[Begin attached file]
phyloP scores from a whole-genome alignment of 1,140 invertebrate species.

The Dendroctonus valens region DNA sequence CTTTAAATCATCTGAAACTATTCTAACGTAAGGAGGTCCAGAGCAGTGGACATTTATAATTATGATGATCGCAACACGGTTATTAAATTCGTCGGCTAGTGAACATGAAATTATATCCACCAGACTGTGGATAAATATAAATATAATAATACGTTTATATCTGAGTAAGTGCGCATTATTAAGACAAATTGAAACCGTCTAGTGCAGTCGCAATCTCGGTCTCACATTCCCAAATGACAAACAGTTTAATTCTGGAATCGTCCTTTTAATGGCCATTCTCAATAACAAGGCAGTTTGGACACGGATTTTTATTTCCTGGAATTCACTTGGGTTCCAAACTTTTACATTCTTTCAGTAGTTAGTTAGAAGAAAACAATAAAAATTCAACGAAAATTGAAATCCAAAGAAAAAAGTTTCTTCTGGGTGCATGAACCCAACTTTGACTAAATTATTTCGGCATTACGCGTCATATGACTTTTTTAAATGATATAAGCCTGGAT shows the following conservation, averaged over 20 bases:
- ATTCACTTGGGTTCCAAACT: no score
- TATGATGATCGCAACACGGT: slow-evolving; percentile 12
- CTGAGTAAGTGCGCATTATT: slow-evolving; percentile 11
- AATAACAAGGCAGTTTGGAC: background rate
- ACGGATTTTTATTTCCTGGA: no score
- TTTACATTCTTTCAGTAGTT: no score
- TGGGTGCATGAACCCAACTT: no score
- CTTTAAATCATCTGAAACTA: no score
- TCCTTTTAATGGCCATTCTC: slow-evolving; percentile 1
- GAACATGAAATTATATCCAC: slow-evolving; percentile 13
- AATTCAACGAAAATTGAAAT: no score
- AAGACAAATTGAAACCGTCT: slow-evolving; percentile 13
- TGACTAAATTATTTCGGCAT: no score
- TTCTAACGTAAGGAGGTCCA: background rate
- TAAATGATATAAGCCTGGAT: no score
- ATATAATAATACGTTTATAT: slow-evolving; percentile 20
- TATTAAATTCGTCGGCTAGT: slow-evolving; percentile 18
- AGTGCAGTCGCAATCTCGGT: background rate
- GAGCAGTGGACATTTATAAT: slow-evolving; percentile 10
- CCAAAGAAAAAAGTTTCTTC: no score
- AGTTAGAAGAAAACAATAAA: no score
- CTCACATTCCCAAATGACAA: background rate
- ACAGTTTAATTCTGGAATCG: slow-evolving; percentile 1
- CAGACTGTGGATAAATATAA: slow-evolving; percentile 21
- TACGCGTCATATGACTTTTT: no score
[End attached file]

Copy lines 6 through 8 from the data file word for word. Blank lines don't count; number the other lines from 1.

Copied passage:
- AATAACAAGGCAGTTTGGAC: background rate
- ACGGATTTTTATTTCCTGGA: no score
- TTTACATTCTTTCAGTAGTT: no score